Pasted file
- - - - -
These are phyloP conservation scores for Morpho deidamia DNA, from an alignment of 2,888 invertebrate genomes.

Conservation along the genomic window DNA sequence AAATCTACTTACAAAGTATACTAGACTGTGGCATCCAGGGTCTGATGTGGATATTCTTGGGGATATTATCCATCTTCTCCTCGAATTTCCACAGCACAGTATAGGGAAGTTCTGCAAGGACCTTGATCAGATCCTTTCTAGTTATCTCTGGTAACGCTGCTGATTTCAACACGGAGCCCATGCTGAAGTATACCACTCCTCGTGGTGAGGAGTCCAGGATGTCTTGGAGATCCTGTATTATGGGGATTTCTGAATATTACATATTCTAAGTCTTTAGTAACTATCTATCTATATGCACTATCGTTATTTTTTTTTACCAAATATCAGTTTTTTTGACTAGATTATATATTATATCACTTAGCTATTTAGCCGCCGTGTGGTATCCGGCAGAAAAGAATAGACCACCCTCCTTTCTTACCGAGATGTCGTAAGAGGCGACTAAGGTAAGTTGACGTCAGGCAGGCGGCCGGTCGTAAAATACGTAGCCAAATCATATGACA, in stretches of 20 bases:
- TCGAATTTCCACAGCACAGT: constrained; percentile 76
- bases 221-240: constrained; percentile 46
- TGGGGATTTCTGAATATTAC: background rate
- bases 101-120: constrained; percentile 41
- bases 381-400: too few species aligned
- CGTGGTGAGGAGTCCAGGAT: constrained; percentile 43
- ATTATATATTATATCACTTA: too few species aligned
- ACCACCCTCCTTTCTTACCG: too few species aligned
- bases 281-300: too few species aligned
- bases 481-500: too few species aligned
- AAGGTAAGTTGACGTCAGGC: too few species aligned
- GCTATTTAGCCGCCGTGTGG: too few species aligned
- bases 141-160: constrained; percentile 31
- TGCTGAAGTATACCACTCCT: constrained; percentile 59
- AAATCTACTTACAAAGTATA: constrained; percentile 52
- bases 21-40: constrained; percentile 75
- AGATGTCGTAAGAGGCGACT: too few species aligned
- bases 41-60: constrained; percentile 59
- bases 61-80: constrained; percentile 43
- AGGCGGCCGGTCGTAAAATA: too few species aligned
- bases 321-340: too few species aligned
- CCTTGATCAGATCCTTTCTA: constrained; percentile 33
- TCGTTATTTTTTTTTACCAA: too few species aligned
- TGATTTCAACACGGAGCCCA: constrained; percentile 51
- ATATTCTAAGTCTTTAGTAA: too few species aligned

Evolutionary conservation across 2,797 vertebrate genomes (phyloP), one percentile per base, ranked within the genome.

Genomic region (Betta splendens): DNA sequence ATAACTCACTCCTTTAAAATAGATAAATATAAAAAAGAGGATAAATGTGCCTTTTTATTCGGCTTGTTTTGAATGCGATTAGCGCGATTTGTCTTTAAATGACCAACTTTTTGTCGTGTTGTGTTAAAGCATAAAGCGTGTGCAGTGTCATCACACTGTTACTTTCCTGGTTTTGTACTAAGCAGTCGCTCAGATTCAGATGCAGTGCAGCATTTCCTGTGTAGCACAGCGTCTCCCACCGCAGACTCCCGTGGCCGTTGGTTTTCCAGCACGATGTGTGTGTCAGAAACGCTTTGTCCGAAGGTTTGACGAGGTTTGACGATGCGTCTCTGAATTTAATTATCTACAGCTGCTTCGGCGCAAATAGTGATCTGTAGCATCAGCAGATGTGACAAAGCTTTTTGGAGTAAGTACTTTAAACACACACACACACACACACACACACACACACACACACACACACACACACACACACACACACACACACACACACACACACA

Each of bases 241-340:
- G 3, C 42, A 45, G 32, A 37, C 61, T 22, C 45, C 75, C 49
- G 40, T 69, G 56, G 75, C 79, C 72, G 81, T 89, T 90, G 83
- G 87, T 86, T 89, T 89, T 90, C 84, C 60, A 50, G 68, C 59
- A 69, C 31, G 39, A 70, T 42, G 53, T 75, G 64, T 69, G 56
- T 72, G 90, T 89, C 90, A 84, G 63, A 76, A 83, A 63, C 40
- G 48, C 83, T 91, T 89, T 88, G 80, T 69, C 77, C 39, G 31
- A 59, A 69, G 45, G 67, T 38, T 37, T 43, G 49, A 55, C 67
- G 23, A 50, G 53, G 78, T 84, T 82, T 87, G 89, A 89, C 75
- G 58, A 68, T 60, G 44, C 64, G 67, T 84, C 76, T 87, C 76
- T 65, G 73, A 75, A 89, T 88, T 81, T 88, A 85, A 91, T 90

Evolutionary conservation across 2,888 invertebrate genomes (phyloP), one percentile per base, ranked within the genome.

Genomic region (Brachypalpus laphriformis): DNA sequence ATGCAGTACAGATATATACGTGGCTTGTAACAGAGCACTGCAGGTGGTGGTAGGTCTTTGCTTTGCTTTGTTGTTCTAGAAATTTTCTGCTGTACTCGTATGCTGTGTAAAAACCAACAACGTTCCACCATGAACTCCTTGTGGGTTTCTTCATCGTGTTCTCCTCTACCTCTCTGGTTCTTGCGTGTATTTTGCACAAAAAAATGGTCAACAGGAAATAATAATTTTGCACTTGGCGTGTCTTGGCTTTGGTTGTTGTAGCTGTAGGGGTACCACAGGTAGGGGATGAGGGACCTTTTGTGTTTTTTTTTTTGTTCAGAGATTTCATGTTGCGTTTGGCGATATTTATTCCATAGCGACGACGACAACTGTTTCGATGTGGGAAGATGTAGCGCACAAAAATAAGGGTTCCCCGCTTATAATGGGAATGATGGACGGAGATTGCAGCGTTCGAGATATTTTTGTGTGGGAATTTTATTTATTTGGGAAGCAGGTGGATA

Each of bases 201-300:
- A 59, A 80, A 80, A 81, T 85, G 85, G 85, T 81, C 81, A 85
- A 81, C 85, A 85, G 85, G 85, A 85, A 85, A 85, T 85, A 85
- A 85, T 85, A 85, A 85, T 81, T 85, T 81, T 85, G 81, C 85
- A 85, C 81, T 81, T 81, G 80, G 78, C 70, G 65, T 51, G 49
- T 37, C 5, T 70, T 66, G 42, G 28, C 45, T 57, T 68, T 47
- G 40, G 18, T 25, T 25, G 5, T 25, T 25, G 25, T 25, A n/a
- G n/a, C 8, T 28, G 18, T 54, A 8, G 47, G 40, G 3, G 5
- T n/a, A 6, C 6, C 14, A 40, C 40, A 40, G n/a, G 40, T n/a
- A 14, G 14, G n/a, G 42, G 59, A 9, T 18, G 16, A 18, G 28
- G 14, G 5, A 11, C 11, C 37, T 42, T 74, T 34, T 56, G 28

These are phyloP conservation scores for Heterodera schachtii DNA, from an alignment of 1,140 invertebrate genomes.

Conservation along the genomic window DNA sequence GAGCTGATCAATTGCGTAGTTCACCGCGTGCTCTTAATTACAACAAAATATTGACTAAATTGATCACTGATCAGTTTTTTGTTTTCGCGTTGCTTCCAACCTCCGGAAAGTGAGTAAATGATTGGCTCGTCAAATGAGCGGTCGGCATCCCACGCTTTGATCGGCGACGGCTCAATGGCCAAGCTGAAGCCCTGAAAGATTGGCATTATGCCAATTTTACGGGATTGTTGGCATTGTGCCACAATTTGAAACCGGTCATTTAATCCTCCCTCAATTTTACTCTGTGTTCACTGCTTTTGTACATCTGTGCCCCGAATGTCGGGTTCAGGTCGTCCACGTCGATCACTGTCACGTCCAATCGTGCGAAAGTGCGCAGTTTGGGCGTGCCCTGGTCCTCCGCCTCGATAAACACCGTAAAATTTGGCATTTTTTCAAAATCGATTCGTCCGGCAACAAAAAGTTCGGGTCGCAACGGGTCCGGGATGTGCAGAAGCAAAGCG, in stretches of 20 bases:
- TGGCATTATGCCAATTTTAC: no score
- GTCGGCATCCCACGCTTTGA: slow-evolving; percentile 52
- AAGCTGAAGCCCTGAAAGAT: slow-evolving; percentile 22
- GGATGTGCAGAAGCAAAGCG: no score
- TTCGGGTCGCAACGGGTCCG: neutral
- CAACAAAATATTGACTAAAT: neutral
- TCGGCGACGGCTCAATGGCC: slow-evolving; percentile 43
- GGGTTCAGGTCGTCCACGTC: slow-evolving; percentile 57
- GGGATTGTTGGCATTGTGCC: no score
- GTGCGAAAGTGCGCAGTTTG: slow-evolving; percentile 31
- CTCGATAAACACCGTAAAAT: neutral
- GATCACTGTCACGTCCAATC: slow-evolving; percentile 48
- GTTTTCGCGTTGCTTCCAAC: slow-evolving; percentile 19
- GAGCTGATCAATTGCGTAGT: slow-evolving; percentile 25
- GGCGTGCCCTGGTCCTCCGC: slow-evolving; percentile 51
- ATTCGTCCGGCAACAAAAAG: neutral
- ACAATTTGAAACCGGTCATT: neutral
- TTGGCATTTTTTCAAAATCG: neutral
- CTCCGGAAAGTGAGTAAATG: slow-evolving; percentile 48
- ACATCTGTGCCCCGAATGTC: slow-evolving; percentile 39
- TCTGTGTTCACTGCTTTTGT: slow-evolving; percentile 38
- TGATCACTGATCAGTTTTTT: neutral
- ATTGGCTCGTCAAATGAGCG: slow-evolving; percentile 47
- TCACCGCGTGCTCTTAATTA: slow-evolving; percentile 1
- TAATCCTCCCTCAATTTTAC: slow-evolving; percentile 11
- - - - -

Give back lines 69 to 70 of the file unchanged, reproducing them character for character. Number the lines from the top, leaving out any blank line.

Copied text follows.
- GAGCTGATCAATTGCGTAGT: slow-evolving; percentile 25
- GGCGTGCCCTGGTCCTCCGC: slow-evolving; percentile 51